2021 | Schools

Board of Education to consider two charter school applications

One proposal is for business-focused middle school

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The Montgomery County Board of Education next week will review two applications for charter schools which, if approved, would be among the first in the county’s history.

Montgomery County Public Schools has received two applications for new charter schools — tuition-free schools that are publicly funded but privately run — according to three board members.

Board members said they don’t yet have information about the applications or who submitted them, but there will be a public presentation during the board’s meeting on Tuesday afternoon.

“I’m curious to see who is bringing forward charter applications and what the program design is,” board member Pat O’Neill said in an interview.

One application that will be reviewed by the board is from the Mentoring by Example College & Career Academy Business Learning Institute, a business-focused middle school that would be in the Takoma Park/Silver Spring area, according to organization leaders.

There are currently no charter schools in operation in Montgomery County. Only one has ever received approval from the school board, which has the authority to approve and deny applications.

In 2011, the board approved a Montessori-based elementary school in the Kensington area in a move O’Neill at the time called “historic” for a movement attempting to expand beyond inner-city districts.

But the school, Crossway Community, had trouble with funding and switched to a private school in 2014 after just one year operating as a charter. Funding is usually provided largely through grants, district officials said.

The only other current school board member who was on the board for deliberations about Crossway was Judy Docca, who opposed it. At the time, she said the district should “invest in the many programs and services we already provide.”

Docca could not be reached for comment on Tuesday.

If approved, the proposed charter schools would open In September 2022, for the 2022-23 school year, according to school district documents outlining the application process.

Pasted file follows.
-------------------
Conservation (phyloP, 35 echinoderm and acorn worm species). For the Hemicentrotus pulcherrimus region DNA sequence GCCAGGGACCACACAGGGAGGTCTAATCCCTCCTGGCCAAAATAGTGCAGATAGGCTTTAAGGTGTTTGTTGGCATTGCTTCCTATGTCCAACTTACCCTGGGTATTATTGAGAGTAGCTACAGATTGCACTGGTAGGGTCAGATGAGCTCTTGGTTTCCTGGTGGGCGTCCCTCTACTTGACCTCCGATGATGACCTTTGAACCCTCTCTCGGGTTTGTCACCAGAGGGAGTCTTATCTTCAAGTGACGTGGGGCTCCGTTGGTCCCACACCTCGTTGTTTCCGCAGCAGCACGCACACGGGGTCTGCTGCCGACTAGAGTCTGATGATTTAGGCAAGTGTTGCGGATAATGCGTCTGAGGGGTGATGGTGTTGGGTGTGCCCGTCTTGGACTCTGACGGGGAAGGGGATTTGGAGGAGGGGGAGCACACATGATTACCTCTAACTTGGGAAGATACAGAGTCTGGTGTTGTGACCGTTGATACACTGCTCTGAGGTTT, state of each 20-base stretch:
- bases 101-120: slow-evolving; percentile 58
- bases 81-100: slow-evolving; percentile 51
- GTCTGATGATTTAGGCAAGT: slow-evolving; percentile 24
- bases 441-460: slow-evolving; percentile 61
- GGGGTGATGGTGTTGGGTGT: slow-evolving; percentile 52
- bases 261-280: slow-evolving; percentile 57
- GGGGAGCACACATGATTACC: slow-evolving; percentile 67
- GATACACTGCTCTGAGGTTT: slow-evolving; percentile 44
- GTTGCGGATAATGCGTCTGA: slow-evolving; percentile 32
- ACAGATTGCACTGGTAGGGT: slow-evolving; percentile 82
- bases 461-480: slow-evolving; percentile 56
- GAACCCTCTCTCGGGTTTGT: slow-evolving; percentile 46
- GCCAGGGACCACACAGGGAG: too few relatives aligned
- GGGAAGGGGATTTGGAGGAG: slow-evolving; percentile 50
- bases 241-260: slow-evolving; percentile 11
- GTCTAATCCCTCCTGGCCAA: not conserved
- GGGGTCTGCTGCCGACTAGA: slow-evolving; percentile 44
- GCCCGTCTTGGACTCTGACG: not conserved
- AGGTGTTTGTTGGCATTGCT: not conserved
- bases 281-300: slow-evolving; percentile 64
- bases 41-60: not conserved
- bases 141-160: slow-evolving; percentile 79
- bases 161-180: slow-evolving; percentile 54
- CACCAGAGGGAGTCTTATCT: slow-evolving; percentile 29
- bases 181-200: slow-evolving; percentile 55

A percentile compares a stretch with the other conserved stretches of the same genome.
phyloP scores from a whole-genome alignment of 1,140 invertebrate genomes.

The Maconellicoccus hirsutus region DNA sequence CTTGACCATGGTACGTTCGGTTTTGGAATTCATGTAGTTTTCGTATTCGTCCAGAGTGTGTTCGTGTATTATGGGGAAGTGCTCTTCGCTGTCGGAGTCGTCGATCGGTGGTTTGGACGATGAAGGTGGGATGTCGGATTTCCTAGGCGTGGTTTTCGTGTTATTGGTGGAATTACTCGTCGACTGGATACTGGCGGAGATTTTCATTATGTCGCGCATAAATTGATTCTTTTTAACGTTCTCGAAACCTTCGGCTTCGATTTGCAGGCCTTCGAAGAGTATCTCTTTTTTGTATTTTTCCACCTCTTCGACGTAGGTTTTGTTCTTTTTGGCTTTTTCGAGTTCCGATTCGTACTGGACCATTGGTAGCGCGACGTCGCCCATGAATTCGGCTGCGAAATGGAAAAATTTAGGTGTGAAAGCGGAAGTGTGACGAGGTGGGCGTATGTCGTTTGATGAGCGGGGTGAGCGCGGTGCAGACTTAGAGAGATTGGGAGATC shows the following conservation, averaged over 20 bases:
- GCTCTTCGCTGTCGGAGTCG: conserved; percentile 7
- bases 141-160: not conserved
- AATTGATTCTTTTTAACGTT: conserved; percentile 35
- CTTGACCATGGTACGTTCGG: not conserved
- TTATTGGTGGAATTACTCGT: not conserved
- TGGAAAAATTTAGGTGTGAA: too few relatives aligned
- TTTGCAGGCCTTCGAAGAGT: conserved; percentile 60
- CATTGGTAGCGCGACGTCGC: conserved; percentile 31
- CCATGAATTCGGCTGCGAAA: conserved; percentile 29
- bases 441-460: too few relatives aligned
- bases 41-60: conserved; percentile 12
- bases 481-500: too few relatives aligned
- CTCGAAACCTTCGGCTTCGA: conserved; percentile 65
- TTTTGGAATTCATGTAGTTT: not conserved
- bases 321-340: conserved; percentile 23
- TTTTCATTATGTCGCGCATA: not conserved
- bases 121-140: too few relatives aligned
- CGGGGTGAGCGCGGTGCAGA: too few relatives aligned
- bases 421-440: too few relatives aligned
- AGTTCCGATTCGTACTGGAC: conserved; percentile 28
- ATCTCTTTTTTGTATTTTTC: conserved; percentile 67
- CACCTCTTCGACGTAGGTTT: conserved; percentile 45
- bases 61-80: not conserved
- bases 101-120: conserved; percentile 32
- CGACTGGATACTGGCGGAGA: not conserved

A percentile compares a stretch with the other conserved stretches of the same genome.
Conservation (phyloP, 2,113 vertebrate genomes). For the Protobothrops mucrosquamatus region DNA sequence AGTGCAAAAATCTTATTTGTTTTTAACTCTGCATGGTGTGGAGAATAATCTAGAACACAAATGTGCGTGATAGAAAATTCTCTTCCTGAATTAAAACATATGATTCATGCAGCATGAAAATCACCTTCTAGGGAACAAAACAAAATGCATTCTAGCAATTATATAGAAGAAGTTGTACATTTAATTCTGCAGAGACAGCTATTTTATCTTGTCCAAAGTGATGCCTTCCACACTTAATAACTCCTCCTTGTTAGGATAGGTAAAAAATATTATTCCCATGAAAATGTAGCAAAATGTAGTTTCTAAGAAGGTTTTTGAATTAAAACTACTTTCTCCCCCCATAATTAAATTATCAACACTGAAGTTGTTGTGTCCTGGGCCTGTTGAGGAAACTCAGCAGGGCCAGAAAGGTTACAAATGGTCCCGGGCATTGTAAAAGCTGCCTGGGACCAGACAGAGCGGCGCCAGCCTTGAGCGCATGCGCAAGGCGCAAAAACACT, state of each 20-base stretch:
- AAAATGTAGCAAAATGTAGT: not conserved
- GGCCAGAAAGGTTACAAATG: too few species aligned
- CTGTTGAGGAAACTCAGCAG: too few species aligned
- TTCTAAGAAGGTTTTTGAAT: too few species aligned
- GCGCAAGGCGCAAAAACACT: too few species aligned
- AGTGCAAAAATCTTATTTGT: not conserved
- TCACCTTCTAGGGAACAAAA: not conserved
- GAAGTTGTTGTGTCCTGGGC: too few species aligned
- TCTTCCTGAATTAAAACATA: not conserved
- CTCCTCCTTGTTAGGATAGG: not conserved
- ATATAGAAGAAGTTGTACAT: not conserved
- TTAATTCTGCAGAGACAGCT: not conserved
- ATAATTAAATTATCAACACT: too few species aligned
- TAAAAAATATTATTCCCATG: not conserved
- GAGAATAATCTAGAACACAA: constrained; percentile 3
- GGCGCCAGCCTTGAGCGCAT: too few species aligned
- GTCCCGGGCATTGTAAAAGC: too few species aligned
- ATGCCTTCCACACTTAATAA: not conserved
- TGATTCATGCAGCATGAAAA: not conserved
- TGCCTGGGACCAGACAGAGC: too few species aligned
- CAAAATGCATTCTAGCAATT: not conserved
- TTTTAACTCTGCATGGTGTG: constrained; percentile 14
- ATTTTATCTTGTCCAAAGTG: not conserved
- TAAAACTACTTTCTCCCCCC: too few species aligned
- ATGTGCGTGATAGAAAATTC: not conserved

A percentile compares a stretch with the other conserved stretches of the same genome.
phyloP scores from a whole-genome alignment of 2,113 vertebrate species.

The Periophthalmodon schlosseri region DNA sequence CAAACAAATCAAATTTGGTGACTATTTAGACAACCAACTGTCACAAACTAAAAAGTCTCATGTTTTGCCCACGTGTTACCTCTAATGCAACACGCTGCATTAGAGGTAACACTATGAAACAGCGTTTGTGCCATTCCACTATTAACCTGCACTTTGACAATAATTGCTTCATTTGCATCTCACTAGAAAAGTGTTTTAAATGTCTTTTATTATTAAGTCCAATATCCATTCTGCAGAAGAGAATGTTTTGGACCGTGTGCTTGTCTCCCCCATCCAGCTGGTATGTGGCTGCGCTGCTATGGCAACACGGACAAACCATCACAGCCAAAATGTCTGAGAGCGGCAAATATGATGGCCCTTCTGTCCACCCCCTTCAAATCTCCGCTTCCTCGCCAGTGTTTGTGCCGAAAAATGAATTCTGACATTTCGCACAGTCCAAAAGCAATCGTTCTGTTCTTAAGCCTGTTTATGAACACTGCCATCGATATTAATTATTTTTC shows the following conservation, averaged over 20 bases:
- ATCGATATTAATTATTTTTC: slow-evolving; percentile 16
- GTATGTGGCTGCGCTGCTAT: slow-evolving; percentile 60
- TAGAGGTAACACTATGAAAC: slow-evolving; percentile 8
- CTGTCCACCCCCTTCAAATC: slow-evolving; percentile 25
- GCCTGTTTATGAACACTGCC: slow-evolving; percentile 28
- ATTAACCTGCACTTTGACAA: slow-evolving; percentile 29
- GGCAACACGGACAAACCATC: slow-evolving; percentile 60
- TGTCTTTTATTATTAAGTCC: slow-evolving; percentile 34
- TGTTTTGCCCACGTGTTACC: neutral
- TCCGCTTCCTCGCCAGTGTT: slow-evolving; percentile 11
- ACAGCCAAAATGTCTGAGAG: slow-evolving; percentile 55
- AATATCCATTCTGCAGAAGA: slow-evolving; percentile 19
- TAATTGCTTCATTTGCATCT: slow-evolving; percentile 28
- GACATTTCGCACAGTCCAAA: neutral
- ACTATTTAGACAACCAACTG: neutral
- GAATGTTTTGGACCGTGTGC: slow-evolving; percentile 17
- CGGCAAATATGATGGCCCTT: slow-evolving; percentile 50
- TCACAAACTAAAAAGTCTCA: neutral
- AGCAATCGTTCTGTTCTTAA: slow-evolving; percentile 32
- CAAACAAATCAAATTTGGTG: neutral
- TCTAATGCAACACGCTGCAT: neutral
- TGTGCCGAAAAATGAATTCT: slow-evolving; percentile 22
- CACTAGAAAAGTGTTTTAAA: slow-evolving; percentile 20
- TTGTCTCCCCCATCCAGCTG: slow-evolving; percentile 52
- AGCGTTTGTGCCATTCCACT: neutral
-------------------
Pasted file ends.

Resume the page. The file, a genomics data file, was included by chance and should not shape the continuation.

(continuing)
But, first, the applications will undergo a rigorous review process by the Board of Education.

The Mentoring by Example College & Career Academy Business Learning Institute (M.E.C.C.A) aims to “introduce students purposefully to careers, career options and collegiate study options” in middle school, so they are better prepared for specialized programs in high school, according to Lachaundra Graham, head of the design team for the school.

“The key for charter school operators is to offer something that is not currently present, but adds value,” Graham said. “So, for us, introducing business at the middle school level is filling a void that has been identified as a necessary element of instruction.”

Any academic skill level could be successful in the program, Graham said, from those who need more help to thrive to those who are academically advanced.

Enrollment would be open to any middle school student in the county, though the program is expected to be based in the Takoma Park and Silver Spring area. M.E.C.C.A previously identified a building to house the program, but it was sold during the COVID-19 pandemic, which also delayed the program review process. Graham said school leaders are searching for a new site.

M.E.C.C.A. previously proposed its school in Washington, D.C., but it was not approved.

The most recent proposal to the D.C. Public Charter School Board was for a middle and high school that would have enrolled about 75 students in its first year, with annual expansions.

Its mission, according to the application, would be to prepare students to “lead, manage, and conduct business competently in a global society.”

O’Neill said she is interested in reviewing the charter applications, and will look for programs that offer a “fresh approach” to education, have thorough plans, and are “designed to serve the diverse needs of students.”

The board will receive a preliminary briefing about the two proposals on Tuesday. No action is expected.

The board has 120 days once an application is submitted to make a decision, according to state law. Graham said M.E.C.C.A. submitted its application on April 1, meaning the deadline for a decision is July 30.

Caitlynn Peetz can be reached at caitlynn.peetz@bethesdamagazine.com